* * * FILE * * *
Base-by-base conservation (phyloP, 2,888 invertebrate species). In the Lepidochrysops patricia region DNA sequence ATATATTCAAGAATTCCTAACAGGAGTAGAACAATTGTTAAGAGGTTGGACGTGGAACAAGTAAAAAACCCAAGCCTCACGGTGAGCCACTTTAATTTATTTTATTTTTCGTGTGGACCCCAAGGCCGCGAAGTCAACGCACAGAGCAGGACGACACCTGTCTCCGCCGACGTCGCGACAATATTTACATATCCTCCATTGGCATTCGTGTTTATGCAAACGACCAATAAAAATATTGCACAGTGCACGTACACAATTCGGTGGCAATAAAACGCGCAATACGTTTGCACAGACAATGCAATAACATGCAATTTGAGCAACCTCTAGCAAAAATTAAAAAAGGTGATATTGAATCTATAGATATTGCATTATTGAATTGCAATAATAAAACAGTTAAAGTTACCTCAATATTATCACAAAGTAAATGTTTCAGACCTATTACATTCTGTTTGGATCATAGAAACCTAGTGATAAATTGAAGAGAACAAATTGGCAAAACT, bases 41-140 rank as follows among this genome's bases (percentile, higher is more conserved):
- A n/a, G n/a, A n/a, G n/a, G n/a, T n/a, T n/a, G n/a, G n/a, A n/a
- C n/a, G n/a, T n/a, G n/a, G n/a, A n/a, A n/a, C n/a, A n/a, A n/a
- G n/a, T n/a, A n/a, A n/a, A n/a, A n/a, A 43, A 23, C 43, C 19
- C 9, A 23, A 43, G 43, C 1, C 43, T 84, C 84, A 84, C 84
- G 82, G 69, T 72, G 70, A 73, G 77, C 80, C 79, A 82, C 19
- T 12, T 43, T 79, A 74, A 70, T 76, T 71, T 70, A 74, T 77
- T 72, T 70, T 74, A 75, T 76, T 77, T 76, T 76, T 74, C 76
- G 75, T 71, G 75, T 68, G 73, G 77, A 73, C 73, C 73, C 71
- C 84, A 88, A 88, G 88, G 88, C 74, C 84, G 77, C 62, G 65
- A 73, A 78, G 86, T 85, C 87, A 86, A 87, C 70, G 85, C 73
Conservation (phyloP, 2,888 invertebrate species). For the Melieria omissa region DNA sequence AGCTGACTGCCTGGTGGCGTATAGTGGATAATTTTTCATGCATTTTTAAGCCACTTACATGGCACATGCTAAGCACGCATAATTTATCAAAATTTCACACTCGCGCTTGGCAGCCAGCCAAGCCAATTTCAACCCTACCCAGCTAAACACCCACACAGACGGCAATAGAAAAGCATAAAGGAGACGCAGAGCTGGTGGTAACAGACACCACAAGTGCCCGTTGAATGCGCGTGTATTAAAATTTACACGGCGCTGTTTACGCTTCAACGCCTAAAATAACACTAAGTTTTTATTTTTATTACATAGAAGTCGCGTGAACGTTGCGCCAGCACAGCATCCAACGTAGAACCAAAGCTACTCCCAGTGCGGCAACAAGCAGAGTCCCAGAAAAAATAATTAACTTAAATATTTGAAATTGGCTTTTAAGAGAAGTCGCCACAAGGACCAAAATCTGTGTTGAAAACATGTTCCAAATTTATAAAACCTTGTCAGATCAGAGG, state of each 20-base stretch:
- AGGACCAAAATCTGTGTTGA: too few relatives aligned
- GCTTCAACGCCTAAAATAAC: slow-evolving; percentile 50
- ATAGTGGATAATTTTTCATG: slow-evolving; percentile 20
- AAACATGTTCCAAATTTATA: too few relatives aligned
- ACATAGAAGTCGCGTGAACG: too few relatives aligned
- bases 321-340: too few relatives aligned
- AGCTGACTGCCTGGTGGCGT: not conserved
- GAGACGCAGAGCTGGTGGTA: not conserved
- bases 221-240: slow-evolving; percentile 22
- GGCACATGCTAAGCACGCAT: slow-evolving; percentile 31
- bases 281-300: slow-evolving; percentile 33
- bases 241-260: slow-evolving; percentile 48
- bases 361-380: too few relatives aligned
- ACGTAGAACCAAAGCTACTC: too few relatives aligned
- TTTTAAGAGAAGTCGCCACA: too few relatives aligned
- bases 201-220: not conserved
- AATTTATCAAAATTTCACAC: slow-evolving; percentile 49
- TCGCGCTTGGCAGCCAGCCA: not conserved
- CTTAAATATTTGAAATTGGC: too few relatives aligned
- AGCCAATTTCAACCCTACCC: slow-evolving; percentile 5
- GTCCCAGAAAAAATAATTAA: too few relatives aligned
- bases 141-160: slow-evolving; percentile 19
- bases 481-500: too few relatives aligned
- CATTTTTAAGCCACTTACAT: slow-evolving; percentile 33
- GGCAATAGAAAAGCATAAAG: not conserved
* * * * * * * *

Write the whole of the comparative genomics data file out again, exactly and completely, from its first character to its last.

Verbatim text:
Base-by-base conservation (phyloP, 2,888 invertebrate species). In the Lepidochrysops patricia region DNA sequence ATATATTCAAGAATTCCTAACAGGAGTAGAACAATTGTTAAGAGGTTGGACGTGGAACAAGTAAAAAACCCAAGCCTCACGGTGAGCCACTTTAATTTATTTTATTTTTCGTGTGGACCCCAAGGCCGCGAAGTCAACGCACAGAGCAGGACGACACCTGTCTCCGCCGACGTCGCGACAATATTTACATATCCTCCATTGGCATTCGTGTTTATGCAAACGACCAATAAAAATATTGCACAGTGCACGTACACAATTCGGTGGCAATAAAACGCGCAATACGTTTGCACAGACAATGCAATAACATGCAATTTGAGCAACCTCTAGCAAAAATTAAAAAAGGTGATATTGAATCTATAGATATTGCATTATTGAATTGCAATAATAAAACAGTTAAAGTTACCTCAATATTATCACAAAGTAAATGTTTCAGACCTATTACATTCTGTTTGGATCATAGAAACCTAGTGATAAATTGAAGAGAACAAATTGGCAAAACT, bases 41-140 rank as follows among this genome's bases (percentile, higher is more conserved):
- A n/a, G n/a, A n/a, G n/a, G n/a, T n/a, T n/a, G n/a, G n/a, A n/a
- C n/a, G n/a, T n/a, G n/a, G n/a, A n/a, A n/a, C n/a, A n/a, A n/a
- G n/a, T n/a, A n/a, A n/a, A n/a, A n/a, A 43, A 23, C 43, C 19
- C 9, A 23, A 43, G 43, C 1, C 43, T 84, C 84, A 84, C 84
- G 82, G 69, T 72, G 70, A 73, G 77, C 80, C 79, A 82, C 19
- T 12, T 43, T 79, A 74, A 70, T 76, T 71, T 70, A 74, T 77
- T 72, T 70, T 74, A 75, T 76, T 77, T 76, T 76, T 74, C 76
- G 75, T 71, G 75, T 68, G 73, G 77, A 73, C 73, C 73, C 71
- C 84, A 88, A 88, G 88, G 88, C 74, C 84, G 77, C 62, G 65
- A 73, A 78, G 86, T 85, C 87, A 86, A 87, C 70, G 85, C 73
Conservation (phyloP, 2,888 invertebrate species). For the Melieria omissa region DNA sequence AGCTGACTGCCTGGTGGCGTATAGTGGATAATTTTTCATGCATTTTTAAGCCACTTACATGGCACATGCTAAGCACGCATAATTTATCAAAATTTCACACTCGCGCTTGGCAGCCAGCCAAGCCAATTTCAACCCTACCCAGCTAAACACCCACACAGACGGCAATAGAAAAGCATAAAGGAGACGCAGAGCTGGTGGTAACAGACACCACAAGTGCCCGTTGAATGCGCGTGTATTAAAATTTACACGGCGCTGTTTACGCTTCAACGCCTAAAATAACACTAAGTTTTTATTTTTATTACATAGAAGTCGCGTGAACGTTGCGCCAGCACAGCATCCAACGTAGAACCAAAGCTACTCCCAGTGCGGCAACAAGCAGAGTCCCAGAAAAAATAATTAACTTAAATATTTGAAATTGGCTTTTAAGAGAAGTCGCCACAAGGACCAAAATCTGTGTTGAAAACATGTTCCAAATTTATAAAACCTTGTCAGATCAGAGG, state of each 20-base stretch:
- AGGACCAAAATCTGTGTTGA: too few relatives aligned
- GCTTCAACGCCTAAAATAAC: slow-evolving; percentile 50
- ATAGTGGATAATTTTTCATG: slow-evolving; percentile 20
- AAACATGTTCCAAATTTATA: too few relatives aligned
- ACATAGAAGTCGCGTGAACG: too few relatives aligned
- bases 321-340: too few relatives aligned
- AGCTGACTGCCTGGTGGCGT: not conserved
- GAGACGCAGAGCTGGTGGTA: not conserved
- bases 221-240: slow-evolving; percentile 22
- GGCACATGCTAAGCACGCAT: slow-evolving; percentile 31
- bases 281-300: slow-evolving; percentile 33
- bases 241-260: slow-evolving; percentile 48
- bases 361-380: too few relatives aligned
- ACGTAGAACCAAAGCTACTC: too few relatives aligned
- TTTTAAGAGAAGTCGCCACA: too few relatives aligned
- bases 201-220: not conserved
- AATTTATCAAAATTTCACAC: slow-evolving; percentile 49
- TCGCGCTTGGCAGCCAGCCA: not conserved
- CTTAAATATTTGAAATTGGC: too few relatives aligned
- AGCCAATTTCAACCCTACCC: slow-evolving; percentile 5
- GTCCCAGAAAAAATAATTAA: too few relatives aligned
- bases 141-160: slow-evolving; percentile 19
- bases 481-500: too few relatives aligned
- CATTTTTAAGCCACTTACAT: slow-evolving; percentile 33
- GGCAATAGAAAAGCATAAAG: not conserved